Personal Estate Property – Avoiding the Headaches

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					                         Personal Estate Property – Avoiding the Headaches

Anyone who spends any amount of time in estate planning circles knows that some of the most bitter
family disputes that arise after a parent die do so because of a conflict over a family heirloom or
cherished piece of personal property. Parents will need to consider who will inherit family heirlooms
ahead of time so these conflicts can be avoided. However, for children who are distributing their
parent's estate without any clear guidance to work with, here are two tips that can help avoid potential
conflicts.

Tip 1: Identify the important items.
Each child of a deceased parent may have different desires when it comes to family heirlooms. To sort
all these out, it's important that children can get together to meet and decide on one person who will be
in charge of distributing the property. Once that person is selected, the children can then use colored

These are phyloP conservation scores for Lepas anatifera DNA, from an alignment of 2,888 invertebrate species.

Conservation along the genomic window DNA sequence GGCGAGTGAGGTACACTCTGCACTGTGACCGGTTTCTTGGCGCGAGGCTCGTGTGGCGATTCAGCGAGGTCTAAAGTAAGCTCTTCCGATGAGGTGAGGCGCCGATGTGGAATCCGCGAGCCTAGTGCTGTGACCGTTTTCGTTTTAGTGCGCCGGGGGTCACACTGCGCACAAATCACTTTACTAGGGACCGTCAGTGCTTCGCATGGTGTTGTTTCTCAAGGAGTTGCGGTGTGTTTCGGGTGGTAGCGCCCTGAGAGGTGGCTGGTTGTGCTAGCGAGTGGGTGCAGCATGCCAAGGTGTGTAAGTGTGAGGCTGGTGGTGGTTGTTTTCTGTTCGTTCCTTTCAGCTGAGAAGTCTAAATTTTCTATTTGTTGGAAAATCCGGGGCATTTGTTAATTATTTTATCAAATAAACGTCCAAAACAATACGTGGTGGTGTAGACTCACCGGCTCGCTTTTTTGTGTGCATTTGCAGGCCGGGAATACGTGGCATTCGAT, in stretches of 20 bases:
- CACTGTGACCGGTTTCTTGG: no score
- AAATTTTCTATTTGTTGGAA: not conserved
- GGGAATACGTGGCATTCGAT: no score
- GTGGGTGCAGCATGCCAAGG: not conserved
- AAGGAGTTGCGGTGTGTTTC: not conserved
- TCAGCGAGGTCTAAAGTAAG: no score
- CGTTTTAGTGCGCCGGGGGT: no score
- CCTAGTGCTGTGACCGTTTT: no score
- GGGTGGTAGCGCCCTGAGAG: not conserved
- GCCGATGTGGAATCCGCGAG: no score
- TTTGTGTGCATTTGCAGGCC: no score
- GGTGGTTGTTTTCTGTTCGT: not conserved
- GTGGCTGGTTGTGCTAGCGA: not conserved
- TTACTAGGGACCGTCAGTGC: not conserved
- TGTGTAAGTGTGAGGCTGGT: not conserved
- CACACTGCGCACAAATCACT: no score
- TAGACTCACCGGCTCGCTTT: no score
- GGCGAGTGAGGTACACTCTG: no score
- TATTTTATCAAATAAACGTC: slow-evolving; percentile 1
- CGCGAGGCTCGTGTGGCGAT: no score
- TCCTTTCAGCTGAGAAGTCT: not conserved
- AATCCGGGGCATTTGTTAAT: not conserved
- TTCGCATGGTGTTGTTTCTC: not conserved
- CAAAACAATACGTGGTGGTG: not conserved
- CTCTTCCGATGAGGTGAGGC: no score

stickers or sticky tabs to indicate their desire to inherit each item. They can also indicate how important
the item is to them by ranking each. Once everyone has had their chance to mark the heirlooms, the
person in charge can then take that information and compile it on a spreadsheet. If there are any ties,
the children can draw straws or use some other method as a tiebreaker.

Tip 2: Use a professional.
Once the important items are taken care of, the rest of the property is probably best disposed of through
an estate sale, auction, or combination of methods. An estate liquidation company or a senior-move
manager can assist families in dealing with all the small details that are involved in disposing of a lot of
personal property.

Experienced estate planning attorneys Port St. Lucie FL of the Robert J. Kulas, P.A. offers estate
planning and business planning resources to residents of Port St. Lucie FL. To learn more about these
free resources, please visit www.kulaslaw.com/ today.

				
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Description: Anyone who spends any amount of time in estate planning circles knows that some of the most bitter family disputes that arise after a parent die do so because of a conflict over a family heirloom or cherished piece of personal property